True-to-life stories can be a bit of a mixed bag. Let’s be frank: many are downright depressing. On some occasions, the resulting screen adaptation can be a bit too true, miring down the story in more factual details than were absolutely necessary. Other times, they tend to obviously take some artistic license with the manner in which reality truly unfolded, and audiences are told this is sometimes necessary in order to make the story truly ‘cinematic.’ I’ve no way of knowing how much of STONE OF DESTINY is fact or fiction, but I can tell you I enjoyed the presentation from start to finish in a way I usually don’t embrace heartwarming, fact-based dramas.
(NOTE: the following review will contain minor spoilers necessarily solely for the discussion of plot and characters. If you’re the kind of reader who prefers a review entirely spoiler-free, then I’d encourage you to skip down to the last two paragraphs for my final assessment. If, however, you’re accepting of a few modest hints at ‘things to come,’ then read on …)
College student Ian Hamilton (played by Charlie Cox) has been bitten by the bug – not the flu bug, that is, but a sense of national pride. He’s a true Scotsman at a time (in 1950) when Scots felt more than a bit micromanaged by the English. One day, he comes up with a scheme – he and a few college mates are going to break into Britain’s Westminster Abbey to steal the Stone of Scone. 700 years earlier, the Brits had taken the rock upon which Scottish kings had been sworn into their offices for centuries, and it became a symbol of an oppressed people. If he and his friends (played by the lovely Kate Mara, Stephen McCole, Ciaron Kelly, and Billy Boyd) could get it back, Ian believed they could ignite a spark that would cause Scottish pride to catch fire.
Therein lies the rub …
STONE OF DESTINY is a great caper, complete with the requisite planning, failure, and retooling that goes hand-in-hand with all great capers; and it’s all told with a tremendous sense of respect to both peoples – the English and the Scots – involved. The film is written and directed by screen veteran Charles Martin Smith, adapted from the novel, “The Taking of the Stone of Destiny,” written by the real-life Hamilton himself (who appears in a brief cameo). Narratively, the story is structured much like a three-act play – the first act is the set-up, the second is the heist, and the third is the resolution – and it works marvelously. Given Smith’s long tenure in and around Hollywood projects, he brings a world of experience to making the film work as effortlessly as it does. It’s the kind of easy, breezy storytelling I wish more films would emulate.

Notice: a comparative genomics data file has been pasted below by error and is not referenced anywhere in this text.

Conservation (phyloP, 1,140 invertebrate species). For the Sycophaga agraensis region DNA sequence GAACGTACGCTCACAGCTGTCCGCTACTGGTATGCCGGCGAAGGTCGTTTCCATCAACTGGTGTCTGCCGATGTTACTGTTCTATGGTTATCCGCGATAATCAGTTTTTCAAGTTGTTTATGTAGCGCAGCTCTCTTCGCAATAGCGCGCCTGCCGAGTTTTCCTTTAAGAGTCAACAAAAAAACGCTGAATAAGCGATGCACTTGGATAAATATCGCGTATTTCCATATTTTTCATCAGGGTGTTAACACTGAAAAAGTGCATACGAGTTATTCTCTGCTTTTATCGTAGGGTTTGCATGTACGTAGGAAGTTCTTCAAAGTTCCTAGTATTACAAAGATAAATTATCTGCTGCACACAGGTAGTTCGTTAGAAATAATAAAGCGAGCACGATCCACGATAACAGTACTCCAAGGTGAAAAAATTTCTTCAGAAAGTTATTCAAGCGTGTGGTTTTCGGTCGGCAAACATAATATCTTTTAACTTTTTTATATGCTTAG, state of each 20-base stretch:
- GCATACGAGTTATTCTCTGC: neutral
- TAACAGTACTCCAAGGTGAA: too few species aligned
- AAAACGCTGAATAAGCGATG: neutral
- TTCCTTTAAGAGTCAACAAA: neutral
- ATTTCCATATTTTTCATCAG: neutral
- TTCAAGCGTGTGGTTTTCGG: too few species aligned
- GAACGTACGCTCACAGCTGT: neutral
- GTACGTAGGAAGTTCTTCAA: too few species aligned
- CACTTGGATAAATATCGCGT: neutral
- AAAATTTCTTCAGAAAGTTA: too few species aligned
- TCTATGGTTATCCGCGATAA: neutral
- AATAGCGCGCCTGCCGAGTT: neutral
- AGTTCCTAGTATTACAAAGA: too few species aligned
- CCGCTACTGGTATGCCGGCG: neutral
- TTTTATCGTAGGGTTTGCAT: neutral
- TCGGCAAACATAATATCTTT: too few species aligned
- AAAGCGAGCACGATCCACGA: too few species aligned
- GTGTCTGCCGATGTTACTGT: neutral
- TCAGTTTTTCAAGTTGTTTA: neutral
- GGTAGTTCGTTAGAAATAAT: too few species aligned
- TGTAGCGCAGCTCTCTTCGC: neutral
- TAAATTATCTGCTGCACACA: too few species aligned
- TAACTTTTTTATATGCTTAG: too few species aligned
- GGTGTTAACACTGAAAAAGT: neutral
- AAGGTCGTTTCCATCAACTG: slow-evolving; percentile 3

There’s a bit of everything thrown into the welcome mix. Each of these college men (and a woman) has something to prove, be it to themselves or their fellows students or their families, so each has a different reason for wanting to participate in the heist. There’s even a hint of budding romance between Cox and Mara’s characters that feels maybe not as organic as it should but is entirely in keeping with the ‘making their dreams come true’ theme of the film. You’re never quite certain how they’ll but it off, but, thankfully, it all ends up being the kind of stand-up-and-cheer experience sorely missing from cineplexes these days. (Hollywood, take notice!)
Furthermore, STONE OF DESTINY has garnered some great praise, though it’s only finding US distribution now in 2013 (which is shocking, if you ask me). In 2008, it was nominated for Best Feature Film at the BAFTA Scotland Awards. In 2009, it won the Leo for Best Picture Editing but was also nominated for Best Cinematography, Best Direction, Best Feature (Drama), Best Sound, and Best Screenwriting. That year, it also won Best Director at the Palm Beach International Film Festival, and it won “Audience Favorite” at the Victoria Independent Film & Video Festival (Canada).
It’s the kind of quick flick that’s easily likeable, and it should leave you with a smile on your face. Plus, it’s entirely kid-friendly.
STONE OF DESTINY is produced by Infinity Features Entertainment, The Mob Film Company, Alliance Films, Telefilm Canada, and a whole host of others (seriously, check out IMDB.com if you don’t believe me). DVD distribution is being handled through Green Apple Entertainment. As for the technical specifications, the film looks and sounds terrific; as for the sound mix, I had to crank down my two back channels as the musical track accompaniment seemed a bit loud for my tastes (just saying). That’s what a 2.0 Dolby Digital track will do for you. Also, be warned: these are some thick Scottish accents, and, while the picture doesn’t have a subtitling track, my TV’s audio system had some trouble ‘interpreting’ a few speeches. Sadly, the disc comes with no special features except for the theatrical trailer. Shame on you, filmmakers! Shame!
HIGHEST RECOMMENDATION POSSIBLE. THE STONE OF DESTINY is nothing but a delight. Granted, it’s ‘After School Special’ mentality might put off some audiences – there’s nominal swearing, and, despite the fact that they’re all thieves, you’ve no doubt all of their hearts are in the right place – but given the fact that its inspiring story transcends borders – maybe even you’ll want to be a Scotsman after watching it – I’ll give it a free pass. Besides, it’s based on a true story, so it can’t be all that bad.
In the interests of fairness, I’m pleased to disclose that the fine folks at Green Apple Entertainment provided me with a DVD screener for the expressed purposes of completing this review.